LEARNS Act Raises Questions Surrounding Inclement Weather Days

LEARNS Act Raises Questions Surrounding Inclement Weather Days

School district negotiates solution with ADE

After a week of fluctuating forecasts, snow began falling in the early afternoon Sunday, Jan. 14, and a second round of flurries the following morning left central Arkansas under approximately three inches of snow. School was out Monday Jan. 15 in observance of Martin Luther King Jr. Day, but temperatures remaining below or only slightly above freezing kept snow on the roads and LRSD students out of school for the remainder of the week. Threats of freezing rain on Monday, Jan. 22 marked the fifth consecutive school day canceled for inclement weather. 

Before students returned, there were already conversions between the Arkansas Department of Education (ADE) and district officials concerning how the five days or 30 hours of school instruction would be made up. 

In recent years, the standard procedure for inclement weather days was for teachers to assign class work on Schoology and/or host online video meetings. These days were classified Alternative Methods of Instruction or AMI days, which counted toward the 178 days or 1,068 hours of student instruction required by Arkansas law. The LEARNS Act, however, removed the AMI days’ status as a substitute for in-person school days. AMI days are not banned, but school districts no longer have an incentive to use them because they cannot serve as a substitute for in-person learning.

“A public-school district shall be open for on-site, in-person instruction for at least: One hundred seventy-eight (178) days; or One thousand sixty-eight (1,068) hours,” according to the new law.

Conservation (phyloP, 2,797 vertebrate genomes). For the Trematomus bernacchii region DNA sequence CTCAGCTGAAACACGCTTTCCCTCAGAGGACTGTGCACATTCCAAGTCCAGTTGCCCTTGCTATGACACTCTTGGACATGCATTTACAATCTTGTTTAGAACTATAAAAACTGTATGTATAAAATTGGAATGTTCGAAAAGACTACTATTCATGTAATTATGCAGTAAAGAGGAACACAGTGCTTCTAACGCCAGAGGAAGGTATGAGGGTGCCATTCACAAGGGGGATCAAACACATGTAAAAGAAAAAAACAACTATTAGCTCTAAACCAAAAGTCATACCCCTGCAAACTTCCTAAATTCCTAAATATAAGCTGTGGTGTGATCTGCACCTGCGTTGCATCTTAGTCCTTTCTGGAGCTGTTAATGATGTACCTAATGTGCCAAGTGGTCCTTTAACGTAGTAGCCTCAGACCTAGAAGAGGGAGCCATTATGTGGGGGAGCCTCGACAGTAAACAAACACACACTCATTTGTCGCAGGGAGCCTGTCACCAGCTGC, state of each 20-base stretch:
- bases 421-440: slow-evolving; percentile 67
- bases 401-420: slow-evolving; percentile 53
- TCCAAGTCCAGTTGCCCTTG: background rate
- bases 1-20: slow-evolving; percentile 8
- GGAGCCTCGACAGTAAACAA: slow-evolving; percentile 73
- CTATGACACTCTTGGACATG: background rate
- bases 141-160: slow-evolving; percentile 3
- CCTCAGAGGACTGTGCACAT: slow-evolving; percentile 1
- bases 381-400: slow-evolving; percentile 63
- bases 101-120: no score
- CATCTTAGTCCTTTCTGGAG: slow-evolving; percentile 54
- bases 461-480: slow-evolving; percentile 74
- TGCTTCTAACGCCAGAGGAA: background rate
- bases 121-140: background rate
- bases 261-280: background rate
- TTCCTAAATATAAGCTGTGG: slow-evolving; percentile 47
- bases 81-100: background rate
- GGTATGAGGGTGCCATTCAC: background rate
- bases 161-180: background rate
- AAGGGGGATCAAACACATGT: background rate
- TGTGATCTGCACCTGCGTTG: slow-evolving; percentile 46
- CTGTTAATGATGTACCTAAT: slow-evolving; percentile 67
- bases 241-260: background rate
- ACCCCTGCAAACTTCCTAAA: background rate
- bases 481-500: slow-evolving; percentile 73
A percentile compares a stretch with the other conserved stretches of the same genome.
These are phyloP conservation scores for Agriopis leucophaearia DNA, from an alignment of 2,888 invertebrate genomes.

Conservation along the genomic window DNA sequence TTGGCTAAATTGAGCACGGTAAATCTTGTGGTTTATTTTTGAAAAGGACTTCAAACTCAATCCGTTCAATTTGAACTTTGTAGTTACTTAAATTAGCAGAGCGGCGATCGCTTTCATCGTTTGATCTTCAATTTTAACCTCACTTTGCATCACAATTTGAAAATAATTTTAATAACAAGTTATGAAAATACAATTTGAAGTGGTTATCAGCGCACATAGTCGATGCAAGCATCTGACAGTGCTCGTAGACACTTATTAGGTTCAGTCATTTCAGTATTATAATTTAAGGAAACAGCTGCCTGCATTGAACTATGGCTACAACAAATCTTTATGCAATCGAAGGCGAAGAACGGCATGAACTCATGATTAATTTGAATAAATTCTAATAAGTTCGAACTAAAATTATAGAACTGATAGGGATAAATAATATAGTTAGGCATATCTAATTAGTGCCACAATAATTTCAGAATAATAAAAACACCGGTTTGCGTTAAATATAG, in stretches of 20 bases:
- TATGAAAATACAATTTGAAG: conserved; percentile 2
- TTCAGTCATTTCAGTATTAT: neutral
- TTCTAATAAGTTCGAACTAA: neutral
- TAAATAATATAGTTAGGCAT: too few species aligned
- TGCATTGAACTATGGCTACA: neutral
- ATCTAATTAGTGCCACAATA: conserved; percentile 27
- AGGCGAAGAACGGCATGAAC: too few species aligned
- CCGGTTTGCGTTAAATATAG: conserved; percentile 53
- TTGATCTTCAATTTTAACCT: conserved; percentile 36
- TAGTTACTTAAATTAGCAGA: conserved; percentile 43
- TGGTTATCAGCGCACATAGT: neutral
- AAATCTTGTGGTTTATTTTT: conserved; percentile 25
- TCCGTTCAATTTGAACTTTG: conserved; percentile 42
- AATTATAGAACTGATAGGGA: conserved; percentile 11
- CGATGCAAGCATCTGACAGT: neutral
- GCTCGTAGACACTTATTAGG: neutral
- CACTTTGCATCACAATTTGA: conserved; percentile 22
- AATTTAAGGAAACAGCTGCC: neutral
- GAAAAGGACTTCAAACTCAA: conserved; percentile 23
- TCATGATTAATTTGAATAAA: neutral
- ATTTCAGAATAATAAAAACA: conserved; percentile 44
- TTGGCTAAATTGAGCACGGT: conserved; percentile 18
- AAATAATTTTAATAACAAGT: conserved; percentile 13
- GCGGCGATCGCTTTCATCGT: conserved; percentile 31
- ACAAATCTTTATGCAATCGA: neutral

Should the mandatory minimum of instructional time not be met, districts will not receive the state funding that boosts teacher minimum salary by $14,000. According to a memo Secretary of Education Jacob Oliva sent to all superintendents in the state Jan. 19, current Arkansas law leaves school districts in the state with three options for making up time lost:

  1. Add days to the end of the school year as had been previously approved.
  2. Changing the scheduled teacher professional development and parent teacher conference days to in-person school days.
  3. Adjusting the bell schedule for the remaining school days to meet the 1,068 hour minimum.

Superintendent Dr. Jermall Wright made several inquiries regarding Oliva’s memo: the first of which asked what counts as instructional minutes. ADE answered only time when students are in classes qualifies, not passing time between classes nor the 30 minutes allotted for lunch. 

The school district followed up with a second inquiry asking whether fifteen minutes added to the school day at the beginning of the current school year could be counted towards the 1,068 hour requirement despite not having an ADE approved alternative calendar waiver, to which the ADE replied no. It acknowledged, however, that that additional time can be counted once an alternative calendar is in place. LRSD asked the department for a reconsideration of their second inquiry. 

After the Arkansas Democrat Gazette reported school closures on April 8 for the solar eclipse, it remains unclear whether an additional day will have to be made up via one of the methods listed above. 

In a Jan. 15 email, Wright announced that he will work with the Personnel Policy Committee as well as the LRSD Board to determine a course of action, but will “vigorously explore” any option that avoids adding days to the end of the year.

This is an ongoing story; updates will follow. 


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